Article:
Join Date: Dec 2004
Location: Route 66
Good observation Ed! I hadnt thought of that potential, but well placed. I am inclined to agree with Manolo though, the anthromorphic hilts were indeed quite different.
This still seems to be a vestigial reference to some external influence, and as with many such features often occurring in edged weapons, defies any practical explanation.
Trying to discover practical applications often brings almost bizarre ideas into play, such as the suggestion, still held some by some possibly, that the cleft in the shashka was to use as a rifle stand to support the barrel (much like the separate component I believe arquebusiers used).
It seems there are drilled holes in at least one side of the cleft in Manolo's example (I cant see the other). That only increases the mystery.
The mystery remaining is the well asked question, why would a weapon that clearly follows the general shape and features of mid to latter 19th century forms be classified as an 1800 or even 1810 model? The cutlass misnomer seems understandable, and as I have noted, these dual purpose weapons were more likely to be used in the 'fascine' property by sappers than to serve as an onboard cutlass, with those 'high seas' combat days gone by.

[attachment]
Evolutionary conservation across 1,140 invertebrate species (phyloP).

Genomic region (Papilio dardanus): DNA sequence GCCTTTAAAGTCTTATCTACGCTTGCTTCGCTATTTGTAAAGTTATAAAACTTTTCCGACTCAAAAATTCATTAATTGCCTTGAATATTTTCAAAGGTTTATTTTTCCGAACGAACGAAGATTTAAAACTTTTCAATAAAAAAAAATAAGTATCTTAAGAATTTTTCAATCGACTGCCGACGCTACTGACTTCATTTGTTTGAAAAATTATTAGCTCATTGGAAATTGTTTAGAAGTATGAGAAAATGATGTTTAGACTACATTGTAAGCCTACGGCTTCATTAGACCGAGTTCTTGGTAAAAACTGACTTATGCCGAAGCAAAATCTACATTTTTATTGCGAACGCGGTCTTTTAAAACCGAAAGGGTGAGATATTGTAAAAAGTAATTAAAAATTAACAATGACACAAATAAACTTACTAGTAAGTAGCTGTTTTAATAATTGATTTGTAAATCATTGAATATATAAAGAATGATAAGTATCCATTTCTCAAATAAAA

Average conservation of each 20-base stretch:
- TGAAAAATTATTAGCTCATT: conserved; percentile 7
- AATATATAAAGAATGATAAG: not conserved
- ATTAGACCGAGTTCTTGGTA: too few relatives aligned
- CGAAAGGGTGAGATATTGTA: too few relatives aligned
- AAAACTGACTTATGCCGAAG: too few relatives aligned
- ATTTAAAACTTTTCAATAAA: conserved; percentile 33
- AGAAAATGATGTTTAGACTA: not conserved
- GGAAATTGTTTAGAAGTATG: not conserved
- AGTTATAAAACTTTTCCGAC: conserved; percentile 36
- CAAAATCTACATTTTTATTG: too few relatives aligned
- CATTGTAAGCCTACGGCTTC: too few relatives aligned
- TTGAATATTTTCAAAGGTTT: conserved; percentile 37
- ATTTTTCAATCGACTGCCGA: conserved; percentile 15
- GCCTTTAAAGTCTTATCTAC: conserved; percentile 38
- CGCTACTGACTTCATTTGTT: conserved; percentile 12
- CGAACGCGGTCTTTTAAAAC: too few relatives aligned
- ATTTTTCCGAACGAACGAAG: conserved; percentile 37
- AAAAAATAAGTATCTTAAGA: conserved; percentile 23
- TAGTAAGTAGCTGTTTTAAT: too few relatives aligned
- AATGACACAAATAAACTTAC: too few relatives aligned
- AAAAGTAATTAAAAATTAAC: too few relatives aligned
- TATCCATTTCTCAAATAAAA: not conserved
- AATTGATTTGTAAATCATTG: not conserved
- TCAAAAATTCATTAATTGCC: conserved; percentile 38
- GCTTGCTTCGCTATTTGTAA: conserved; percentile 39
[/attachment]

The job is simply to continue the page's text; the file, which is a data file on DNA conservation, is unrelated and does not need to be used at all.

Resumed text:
Kisak, is there an identification resource cited for these pieces? As I noted earlier I don't seem to have Swedish references, so it would be helpful for myself and others who would like to pursue the study of those weapons further.
On the observation on the Hafstrom weapon designs of the 19th century, these sound interesting and I'd like to see examples of some of these to discuss. I've really never heard of him or the designs, but it sounds fascinating. It does seem that in many cases, neoclassic designs and decorative features are incorporated into edged weapons, I believe primarily due to thier profound traditional iconic status, especially during the 19th century. Good examples are the French sword designs such as the swords of the early 19th century recalling the gladius, and copied in the U.S. M1833 artillery officers sword.
If I'm not mistaken, the blade on the M1848 fascine knife has distinct similarity to bellied blades of ancient Mediterranean weapons such as the falcata and kopis. Even the term 'fascine' recalls the profound Roman symbolism in the fasces, though in modern parlance refers to the more utilitarian bundles of sticks and branches used in constructing emplacements.